Despite her fears and frightful beginnings with Adair, Lanore has been fighting her connection to him, but when nightmares surface about her childhood love, Jonathan, being tortured, she has little choice but to seek out the man she fears and desires.  Adair and Lanore have a relationship that is a force unlike any other, and while their relationship can be deeply satisfying, it can be frightening.  While her own walls have kept her from trusting and falling completely for him, Adair’s had time to do his own work to make himself worthy of her.  Tip-toeing around their feelings, Lanore and Adair also must confront the outside forces working against them, conspiring to not only keep them apart but also seeking revenge on Adair for his past transgressions.

Lanore McIlvrae has said herself that her immortality has made her immune to the emotional response many feel at the point of death, and even as she descends into the underworld, her fears are muted.  Confronting demons and her own past transgressions give her pause on her journey to save Jonathan, but she only begins to fear the worst when she comes face-to-face with the deadliest of nightmares — a god scorned.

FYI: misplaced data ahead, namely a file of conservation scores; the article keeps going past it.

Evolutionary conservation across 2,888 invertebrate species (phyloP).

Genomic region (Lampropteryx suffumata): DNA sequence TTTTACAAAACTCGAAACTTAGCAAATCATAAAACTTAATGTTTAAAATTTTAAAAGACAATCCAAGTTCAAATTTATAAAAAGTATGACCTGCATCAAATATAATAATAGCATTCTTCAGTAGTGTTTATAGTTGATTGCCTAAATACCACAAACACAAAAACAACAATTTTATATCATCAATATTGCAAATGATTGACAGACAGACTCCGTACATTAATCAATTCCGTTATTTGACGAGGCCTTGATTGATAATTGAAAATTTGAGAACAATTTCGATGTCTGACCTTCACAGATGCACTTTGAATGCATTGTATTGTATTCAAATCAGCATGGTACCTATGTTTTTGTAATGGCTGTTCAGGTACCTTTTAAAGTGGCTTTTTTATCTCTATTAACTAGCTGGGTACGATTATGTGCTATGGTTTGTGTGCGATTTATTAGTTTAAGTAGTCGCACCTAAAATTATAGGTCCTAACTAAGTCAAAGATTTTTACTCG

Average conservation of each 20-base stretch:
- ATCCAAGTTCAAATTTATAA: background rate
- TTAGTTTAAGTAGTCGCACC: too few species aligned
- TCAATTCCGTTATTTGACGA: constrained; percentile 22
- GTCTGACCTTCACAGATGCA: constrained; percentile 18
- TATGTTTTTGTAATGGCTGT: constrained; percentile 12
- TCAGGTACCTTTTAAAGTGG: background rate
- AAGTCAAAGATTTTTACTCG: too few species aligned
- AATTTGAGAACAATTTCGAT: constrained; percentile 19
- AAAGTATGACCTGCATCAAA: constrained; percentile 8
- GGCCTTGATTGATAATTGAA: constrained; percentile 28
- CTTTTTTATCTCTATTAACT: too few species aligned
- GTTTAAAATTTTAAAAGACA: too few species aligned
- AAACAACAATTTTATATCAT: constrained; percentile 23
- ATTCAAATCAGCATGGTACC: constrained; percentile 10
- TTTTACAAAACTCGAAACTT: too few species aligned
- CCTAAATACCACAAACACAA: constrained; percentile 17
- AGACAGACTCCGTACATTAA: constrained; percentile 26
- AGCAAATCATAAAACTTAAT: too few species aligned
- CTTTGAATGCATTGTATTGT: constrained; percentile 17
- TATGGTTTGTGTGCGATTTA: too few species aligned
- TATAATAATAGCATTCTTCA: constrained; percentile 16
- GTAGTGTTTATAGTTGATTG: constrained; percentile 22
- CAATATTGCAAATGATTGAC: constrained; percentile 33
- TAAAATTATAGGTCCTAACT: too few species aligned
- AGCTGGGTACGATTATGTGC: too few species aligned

Beyond the intricate relationships and the dark and unexpected past of Adair, Katsu has taken the time to weave in elemental powers, myths and legends, and witchcraft and magic so seamlessly that the world becomes real.  Her characters are dynamic and flawed, but at the same time redeemable — but only if they make unselfish choices even at the risk of losing their own lives and souls.  Shifting from Adair’s past in 1200s Italy and other time periods, Katsu provides a clearer picture of one of the most enigmatic and enthralling characters in this mind-bending novel.  She has crafted a novel that peers behind the veil between the human and spiritual world and demonstrates that even gods can make mistakes.  A stunning end to a brilliant trilogy.

About the Author: